Currently, the potential for CV stress-induced risk is primarily based on the theoretical (obvious) side effects of stress on the cardiovascular system. Furthermore, while CV/CMR factors are routinely assessed in clinical practice, saliva-based biomarkers produced by HPA axis/SAM system (dys)function during stress response are still not included in the routine evaluation of cardiovascular risk and require additional and definitive validation. Therefore, this article overviews studies published between 2010 and 2015 related to the use of salivary cortisol and α-amylase as subclinical indicators of stress, and as CV/CMR factors, including studies that emphasized methodological biases that could influence the accuracy of study outcomes.

Material and Methods

Eligible studies were original research articles published in peer-reviewed journals between January 2010 and December 2015 and identified through searches of the PubMed, Web of Science and Scopus electronic databases (27). We included studies if they involved human subjects in which salivary cortisol and α-amylase were measured as stress biomarkers to examine the associations with CV/CMR clinical and subclinical indicators. The term “cardiometabolic risk (factor)” was paired with “stress”, “psychological stress”, “stress hormones”, “salivary cortisol”, “salivary α-amylase”, “hypothalamus-pituitary-adrenal (HPA) axis ”, and “sympathetic adrenomedullary (SAM) system”. A flow chart describing the process of study identification is shown in Figure 1. During Skype conferences, all coauthors did the search through repeated use of the words in different combinations. Studies were included only if they assessed stress-induced response either to laboratory challenges, psychosocial items and/or diseases in different populations by measuring salivary cortisol and/or salivary α-amylase as well as clinical/subclinical indicators of CV/CMR.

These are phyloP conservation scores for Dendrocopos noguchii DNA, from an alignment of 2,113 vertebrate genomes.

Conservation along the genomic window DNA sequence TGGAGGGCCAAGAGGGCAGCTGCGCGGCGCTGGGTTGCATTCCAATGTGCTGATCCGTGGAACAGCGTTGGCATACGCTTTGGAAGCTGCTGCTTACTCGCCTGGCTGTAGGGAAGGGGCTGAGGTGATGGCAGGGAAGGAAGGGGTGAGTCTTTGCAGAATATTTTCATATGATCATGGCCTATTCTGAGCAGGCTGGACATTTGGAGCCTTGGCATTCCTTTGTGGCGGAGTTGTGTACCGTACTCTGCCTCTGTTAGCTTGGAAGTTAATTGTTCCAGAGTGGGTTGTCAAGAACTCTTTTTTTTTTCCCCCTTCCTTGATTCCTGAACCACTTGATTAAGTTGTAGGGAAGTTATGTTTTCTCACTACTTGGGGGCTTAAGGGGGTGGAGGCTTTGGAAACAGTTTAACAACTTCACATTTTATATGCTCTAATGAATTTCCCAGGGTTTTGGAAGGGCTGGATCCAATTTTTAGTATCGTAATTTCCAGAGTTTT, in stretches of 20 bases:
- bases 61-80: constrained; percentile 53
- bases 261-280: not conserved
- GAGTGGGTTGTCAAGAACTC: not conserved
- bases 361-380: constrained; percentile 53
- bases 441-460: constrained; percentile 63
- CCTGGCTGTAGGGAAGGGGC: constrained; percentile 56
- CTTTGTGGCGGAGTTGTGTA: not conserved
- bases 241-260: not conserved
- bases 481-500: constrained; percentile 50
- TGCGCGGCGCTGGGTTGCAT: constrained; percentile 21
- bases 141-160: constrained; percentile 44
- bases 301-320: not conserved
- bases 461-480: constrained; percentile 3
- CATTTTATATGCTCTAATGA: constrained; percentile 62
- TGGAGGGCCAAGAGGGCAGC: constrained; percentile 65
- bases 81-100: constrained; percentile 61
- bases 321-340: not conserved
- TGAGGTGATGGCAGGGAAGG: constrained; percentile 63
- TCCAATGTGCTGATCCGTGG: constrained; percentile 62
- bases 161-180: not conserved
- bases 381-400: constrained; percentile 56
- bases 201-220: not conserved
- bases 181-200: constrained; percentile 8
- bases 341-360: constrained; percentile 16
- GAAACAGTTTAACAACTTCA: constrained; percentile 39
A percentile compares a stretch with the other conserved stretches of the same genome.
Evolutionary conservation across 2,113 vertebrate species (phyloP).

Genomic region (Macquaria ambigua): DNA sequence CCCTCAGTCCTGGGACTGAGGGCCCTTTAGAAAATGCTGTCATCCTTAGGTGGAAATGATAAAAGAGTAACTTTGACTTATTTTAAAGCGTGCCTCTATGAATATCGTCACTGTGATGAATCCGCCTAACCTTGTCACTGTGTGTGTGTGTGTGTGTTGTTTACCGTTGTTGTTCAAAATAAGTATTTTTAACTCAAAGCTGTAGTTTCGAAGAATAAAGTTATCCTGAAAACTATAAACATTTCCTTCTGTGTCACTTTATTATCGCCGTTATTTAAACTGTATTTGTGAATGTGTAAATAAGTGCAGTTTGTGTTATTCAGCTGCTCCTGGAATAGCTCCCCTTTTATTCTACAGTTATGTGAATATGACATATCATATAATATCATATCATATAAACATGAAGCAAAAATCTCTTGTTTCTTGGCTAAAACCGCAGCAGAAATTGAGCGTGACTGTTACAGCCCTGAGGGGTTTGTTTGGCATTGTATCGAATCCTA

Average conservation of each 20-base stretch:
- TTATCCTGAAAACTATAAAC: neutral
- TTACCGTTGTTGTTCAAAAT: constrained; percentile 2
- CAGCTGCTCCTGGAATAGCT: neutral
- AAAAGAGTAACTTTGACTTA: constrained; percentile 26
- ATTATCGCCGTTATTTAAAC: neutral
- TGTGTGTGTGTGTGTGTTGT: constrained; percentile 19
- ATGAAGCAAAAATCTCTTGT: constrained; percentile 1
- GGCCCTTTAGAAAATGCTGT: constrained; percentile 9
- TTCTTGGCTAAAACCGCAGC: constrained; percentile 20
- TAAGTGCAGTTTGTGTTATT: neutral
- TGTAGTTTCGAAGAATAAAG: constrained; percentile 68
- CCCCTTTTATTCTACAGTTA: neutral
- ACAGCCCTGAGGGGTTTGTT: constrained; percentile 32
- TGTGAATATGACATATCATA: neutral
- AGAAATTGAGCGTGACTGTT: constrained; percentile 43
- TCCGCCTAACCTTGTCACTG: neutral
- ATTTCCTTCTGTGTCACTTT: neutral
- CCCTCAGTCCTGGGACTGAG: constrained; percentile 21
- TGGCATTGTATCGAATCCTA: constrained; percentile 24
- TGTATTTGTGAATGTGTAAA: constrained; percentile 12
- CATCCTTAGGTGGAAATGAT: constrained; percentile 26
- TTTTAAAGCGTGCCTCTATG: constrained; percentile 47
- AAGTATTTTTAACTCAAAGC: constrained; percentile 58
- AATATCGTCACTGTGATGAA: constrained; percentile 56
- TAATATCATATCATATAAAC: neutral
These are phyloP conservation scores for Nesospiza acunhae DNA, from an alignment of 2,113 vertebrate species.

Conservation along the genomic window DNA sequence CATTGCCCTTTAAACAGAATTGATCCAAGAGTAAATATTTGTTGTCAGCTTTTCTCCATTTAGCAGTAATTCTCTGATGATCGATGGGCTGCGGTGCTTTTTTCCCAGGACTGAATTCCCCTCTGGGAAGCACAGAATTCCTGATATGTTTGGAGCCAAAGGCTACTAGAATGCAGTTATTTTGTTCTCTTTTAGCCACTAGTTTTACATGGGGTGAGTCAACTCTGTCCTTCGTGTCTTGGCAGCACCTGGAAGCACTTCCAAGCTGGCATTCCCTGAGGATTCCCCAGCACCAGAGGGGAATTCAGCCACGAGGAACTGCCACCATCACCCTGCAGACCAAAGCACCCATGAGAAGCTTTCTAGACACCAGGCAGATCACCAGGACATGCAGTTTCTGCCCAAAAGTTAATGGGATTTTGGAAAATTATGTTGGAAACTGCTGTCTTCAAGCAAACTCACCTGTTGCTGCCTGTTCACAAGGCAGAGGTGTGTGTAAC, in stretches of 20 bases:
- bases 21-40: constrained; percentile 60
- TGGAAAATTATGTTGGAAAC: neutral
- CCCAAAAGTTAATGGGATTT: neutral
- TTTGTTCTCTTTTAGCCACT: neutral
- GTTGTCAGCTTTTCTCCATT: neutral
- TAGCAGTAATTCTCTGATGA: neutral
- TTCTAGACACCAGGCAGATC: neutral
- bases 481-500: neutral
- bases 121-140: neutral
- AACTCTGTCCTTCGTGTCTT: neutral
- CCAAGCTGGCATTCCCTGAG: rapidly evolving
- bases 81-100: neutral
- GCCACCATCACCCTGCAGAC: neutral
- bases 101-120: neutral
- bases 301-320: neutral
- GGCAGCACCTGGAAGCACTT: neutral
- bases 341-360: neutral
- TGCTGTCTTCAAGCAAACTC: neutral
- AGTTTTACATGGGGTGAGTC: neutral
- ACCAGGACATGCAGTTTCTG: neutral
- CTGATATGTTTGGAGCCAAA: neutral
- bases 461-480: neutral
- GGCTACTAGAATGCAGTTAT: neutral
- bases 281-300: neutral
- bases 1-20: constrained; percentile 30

Figure 1
Literature selection method.

The initial search yielded 569 titles. In addition, 30 supplementary titles were included by scanning the reference lists of retrieved papers. All abstracts were independently read by each coauthor: 408 non-human studies, reviews, letters, editorials, and non-English language reports were excluded. From the remaining 191 abstracts, all full manuscripts were gathered and were independently reviewed by each coauthor for key information. One hundred and thirty-seven studies were excluded because they were not relevant to the purpose of the review, since: a) they did not report salivary cortisol and/or α-amylase assessment, or b) because they evaluated stress response through psychometric tools only, or c) they considered the occurrence of stressful events itself as a CV/CMR factor without any salivary stress biomarker assessment.

All coauthors independently assessed eligibility by reviewing full text articles; if any coauthor was unsure whether an article met eligibility criteria, the article was discussed among the research team and full agreement was always reached. As shown in the flow chart of the literature selection process (Figure 1), 54 key articles were ultimately identified to be reviewed in this paper. Among these key articles, 46 were related to the stress-induced modification of the HPA axis and SAM system associated with variation in subclinical and clinical indicators of CV/CMR, and 8 addressed crucial methodological issues.